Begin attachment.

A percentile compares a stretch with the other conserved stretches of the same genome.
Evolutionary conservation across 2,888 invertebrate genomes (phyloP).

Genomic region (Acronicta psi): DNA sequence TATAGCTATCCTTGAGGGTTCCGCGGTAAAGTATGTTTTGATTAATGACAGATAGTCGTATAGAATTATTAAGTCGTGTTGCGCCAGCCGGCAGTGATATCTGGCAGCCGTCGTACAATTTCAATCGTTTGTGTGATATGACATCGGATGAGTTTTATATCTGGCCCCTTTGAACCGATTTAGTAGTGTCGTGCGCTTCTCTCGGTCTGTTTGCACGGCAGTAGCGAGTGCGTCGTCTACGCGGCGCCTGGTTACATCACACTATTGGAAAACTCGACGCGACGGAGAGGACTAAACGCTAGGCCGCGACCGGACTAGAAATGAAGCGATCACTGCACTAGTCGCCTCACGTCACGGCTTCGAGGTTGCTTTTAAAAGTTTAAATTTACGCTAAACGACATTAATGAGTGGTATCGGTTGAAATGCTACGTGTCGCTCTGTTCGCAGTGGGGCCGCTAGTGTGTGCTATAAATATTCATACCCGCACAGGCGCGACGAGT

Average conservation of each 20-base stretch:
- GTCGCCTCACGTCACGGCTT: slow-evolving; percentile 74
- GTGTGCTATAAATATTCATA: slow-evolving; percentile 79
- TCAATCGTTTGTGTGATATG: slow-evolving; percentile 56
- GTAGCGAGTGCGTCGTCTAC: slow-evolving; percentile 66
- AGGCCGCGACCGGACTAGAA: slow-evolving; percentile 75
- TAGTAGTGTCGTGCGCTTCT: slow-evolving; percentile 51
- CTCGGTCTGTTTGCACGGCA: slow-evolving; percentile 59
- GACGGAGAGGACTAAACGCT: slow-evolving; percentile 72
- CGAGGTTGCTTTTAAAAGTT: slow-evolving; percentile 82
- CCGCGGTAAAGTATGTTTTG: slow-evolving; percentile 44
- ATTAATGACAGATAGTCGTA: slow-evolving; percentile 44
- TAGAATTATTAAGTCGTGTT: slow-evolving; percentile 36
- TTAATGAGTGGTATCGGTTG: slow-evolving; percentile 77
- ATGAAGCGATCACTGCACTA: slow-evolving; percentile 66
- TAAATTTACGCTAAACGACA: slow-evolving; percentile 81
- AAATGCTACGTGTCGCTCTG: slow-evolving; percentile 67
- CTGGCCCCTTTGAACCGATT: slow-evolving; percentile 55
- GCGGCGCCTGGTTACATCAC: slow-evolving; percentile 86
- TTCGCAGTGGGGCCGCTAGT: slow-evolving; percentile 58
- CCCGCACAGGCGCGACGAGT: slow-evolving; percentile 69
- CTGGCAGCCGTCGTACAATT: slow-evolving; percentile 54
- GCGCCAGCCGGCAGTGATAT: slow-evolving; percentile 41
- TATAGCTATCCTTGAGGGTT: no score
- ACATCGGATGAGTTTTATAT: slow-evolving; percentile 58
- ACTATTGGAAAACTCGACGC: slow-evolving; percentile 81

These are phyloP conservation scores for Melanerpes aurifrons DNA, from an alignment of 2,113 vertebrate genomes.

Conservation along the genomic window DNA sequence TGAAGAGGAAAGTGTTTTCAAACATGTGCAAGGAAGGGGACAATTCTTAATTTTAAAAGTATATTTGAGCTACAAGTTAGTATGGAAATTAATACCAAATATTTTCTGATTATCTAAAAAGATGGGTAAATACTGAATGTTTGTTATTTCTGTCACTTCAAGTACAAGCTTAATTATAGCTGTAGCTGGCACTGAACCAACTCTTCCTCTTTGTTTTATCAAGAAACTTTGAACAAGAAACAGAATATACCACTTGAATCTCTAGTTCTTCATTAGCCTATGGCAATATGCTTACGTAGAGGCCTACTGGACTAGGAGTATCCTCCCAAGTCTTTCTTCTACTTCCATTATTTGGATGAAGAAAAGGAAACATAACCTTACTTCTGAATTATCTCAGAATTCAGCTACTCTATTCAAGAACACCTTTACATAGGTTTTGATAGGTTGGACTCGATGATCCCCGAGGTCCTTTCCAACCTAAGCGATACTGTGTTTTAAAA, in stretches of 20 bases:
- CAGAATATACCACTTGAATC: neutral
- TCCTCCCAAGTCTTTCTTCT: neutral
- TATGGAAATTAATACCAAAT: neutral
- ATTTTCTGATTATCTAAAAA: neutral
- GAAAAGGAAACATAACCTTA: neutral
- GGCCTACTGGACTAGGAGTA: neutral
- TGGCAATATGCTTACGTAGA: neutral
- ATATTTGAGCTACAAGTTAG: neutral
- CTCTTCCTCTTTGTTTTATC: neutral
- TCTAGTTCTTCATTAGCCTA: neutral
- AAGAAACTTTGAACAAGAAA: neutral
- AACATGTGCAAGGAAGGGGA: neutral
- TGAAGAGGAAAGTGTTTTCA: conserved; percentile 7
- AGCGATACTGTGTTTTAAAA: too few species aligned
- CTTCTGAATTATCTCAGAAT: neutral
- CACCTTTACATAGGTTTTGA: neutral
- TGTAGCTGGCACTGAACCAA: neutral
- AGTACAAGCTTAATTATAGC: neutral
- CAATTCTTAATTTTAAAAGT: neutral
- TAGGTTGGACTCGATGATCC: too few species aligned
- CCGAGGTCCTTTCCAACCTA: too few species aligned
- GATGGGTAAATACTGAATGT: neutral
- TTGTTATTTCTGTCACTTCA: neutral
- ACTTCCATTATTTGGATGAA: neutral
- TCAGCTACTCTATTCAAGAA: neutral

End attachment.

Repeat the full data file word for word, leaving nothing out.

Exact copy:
A percentile compares a stretch with the other conserved stretches of the same genome.
Evolutionary conservation across 2,888 invertebrate genomes (phyloP).

Genomic region (Acronicta psi): DNA sequence TATAGCTATCCTTGAGGGTTCCGCGGTAAAGTATGTTTTGATTAATGACAGATAGTCGTATAGAATTATTAAGTCGTGTTGCGCCAGCCGGCAGTGATATCTGGCAGCCGTCGTACAATTTCAATCGTTTGTGTGATATGACATCGGATGAGTTTTATATCTGGCCCCTTTGAACCGATTTAGTAGTGTCGTGCGCTTCTCTCGGTCTGTTTGCACGGCAGTAGCGAGTGCGTCGTCTACGCGGCGCCTGGTTACATCACACTATTGGAAAACTCGACGCGACGGAGAGGACTAAACGCTAGGCCGCGACCGGACTAGAAATGAAGCGATCACTGCACTAGTCGCCTCACGTCACGGCTTCGAGGTTGCTTTTAAAAGTTTAAATTTACGCTAAACGACATTAATGAGTGGTATCGGTTGAAATGCTACGTGTCGCTCTGTTCGCAGTGGGGCCGCTAGTGTGTGCTATAAATATTCATACCCGCACAGGCGCGACGAGT

Average conservation of each 20-base stretch:
- GTCGCCTCACGTCACGGCTT: slow-evolving; percentile 74
- GTGTGCTATAAATATTCATA: slow-evolving; percentile 79
- TCAATCGTTTGTGTGATATG: slow-evolving; percentile 56
- GTAGCGAGTGCGTCGTCTAC: slow-evolving; percentile 66
- AGGCCGCGACCGGACTAGAA: slow-evolving; percentile 75
- TAGTAGTGTCGTGCGCTTCT: slow-evolving; percentile 51
- CTCGGTCTGTTTGCACGGCA: slow-evolving; percentile 59
- GACGGAGAGGACTAAACGCT: slow-evolving; percentile 72
- CGAGGTTGCTTTTAAAAGTT: slow-evolving; percentile 82
- CCGCGGTAAAGTATGTTTTG: slow-evolving; percentile 44
- ATTAATGACAGATAGTCGTA: slow-evolving; percentile 44
- TAGAATTATTAAGTCGTGTT: slow-evolving; percentile 36
- TTAATGAGTGGTATCGGTTG: slow-evolving; percentile 77
- ATGAAGCGATCACTGCACTA: slow-evolving; percentile 66
- TAAATTTACGCTAAACGACA: slow-evolving; percentile 81
- AAATGCTACGTGTCGCTCTG: slow-evolving; percentile 67
- CTGGCCCCTTTGAACCGATT: slow-evolving; percentile 55
- GCGGCGCCTGGTTACATCAC: slow-evolving; percentile 86
- TTCGCAGTGGGGCCGCTAGT: slow-evolving; percentile 58
- CCCGCACAGGCGCGACGAGT: slow-evolving; percentile 69
- CTGGCAGCCGTCGTACAATT: slow-evolving; percentile 54
- GCGCCAGCCGGCAGTGATAT: slow-evolving; percentile 41
- TATAGCTATCCTTGAGGGTT: no score
- ACATCGGATGAGTTTTATAT: slow-evolving; percentile 58
- ACTATTGGAAAACTCGACGC: slow-evolving; percentile 81

These are phyloP conservation scores for Melanerpes aurifrons DNA, from an alignment of 2,113 vertebrate genomes.

Conservation along the genomic window DNA sequence TGAAGAGGAAAGTGTTTTCAAACATGTGCAAGGAAGGGGACAATTCTTAATTTTAAAAGTATATTTGAGCTACAAGTTAGTATGGAAATTAATACCAAATATTTTCTGATTATCTAAAAAGATGGGTAAATACTGAATGTTTGTTATTTCTGTCACTTCAAGTACAAGCTTAATTATAGCTGTAGCTGGCACTGAACCAACTCTTCCTCTTTGTTTTATCAAGAAACTTTGAACAAGAAACAGAATATACCACTTGAATCTCTAGTTCTTCATTAGCCTATGGCAATATGCTTACGTAGAGGCCTACTGGACTAGGAGTATCCTCCCAAGTCTTTCTTCTACTTCCATTATTTGGATGAAGAAAAGGAAACATAACCTTACTTCTGAATTATCTCAGAATTCAGCTACTCTATTCAAGAACACCTTTACATAGGTTTTGATAGGTTGGACTCGATGATCCCCGAGGTCCTTTCCAACCTAAGCGATACTGTGTTTTAAAA, in stretches of 20 bases:
- CAGAATATACCACTTGAATC: neutral
- TCCTCCCAAGTCTTTCTTCT: neutral
- TATGGAAATTAATACCAAAT: neutral
- ATTTTCTGATTATCTAAAAA: neutral
- GAAAAGGAAACATAACCTTA: neutral
- GGCCTACTGGACTAGGAGTA: neutral
- TGGCAATATGCTTACGTAGA: neutral
- ATATTTGAGCTACAAGTTAG: neutral
- CTCTTCCTCTTTGTTTTATC: neutral
- TCTAGTTCTTCATTAGCCTA: neutral
- AAGAAACTTTGAACAAGAAA: neutral
- AACATGTGCAAGGAAGGGGA: neutral
- TGAAGAGGAAAGTGTTTTCA: conserved; percentile 7
- AGCGATACTGTGTTTTAAAA: too few species aligned
- CTTCTGAATTATCTCAGAAT: neutral
- CACCTTTACATAGGTTTTGA: neutral
- TGTAGCTGGCACTGAACCAA: neutral
- AGTACAAGCTTAATTATAGC: neutral
- CAATTCTTAATTTTAAAAGT: neutral
- TAGGTTGGACTCGATGATCC: too few species aligned
- CCGAGGTCCTTTCCAACCTA: too few species aligned
- GATGGGTAAATACTGAATGT: neutral
- TTGTTATTTCTGTCACTTCA: neutral
- ACTTCCATTATTTGGATGAA: neutral
- TCAGCTACTCTATTCAAGAA: neutral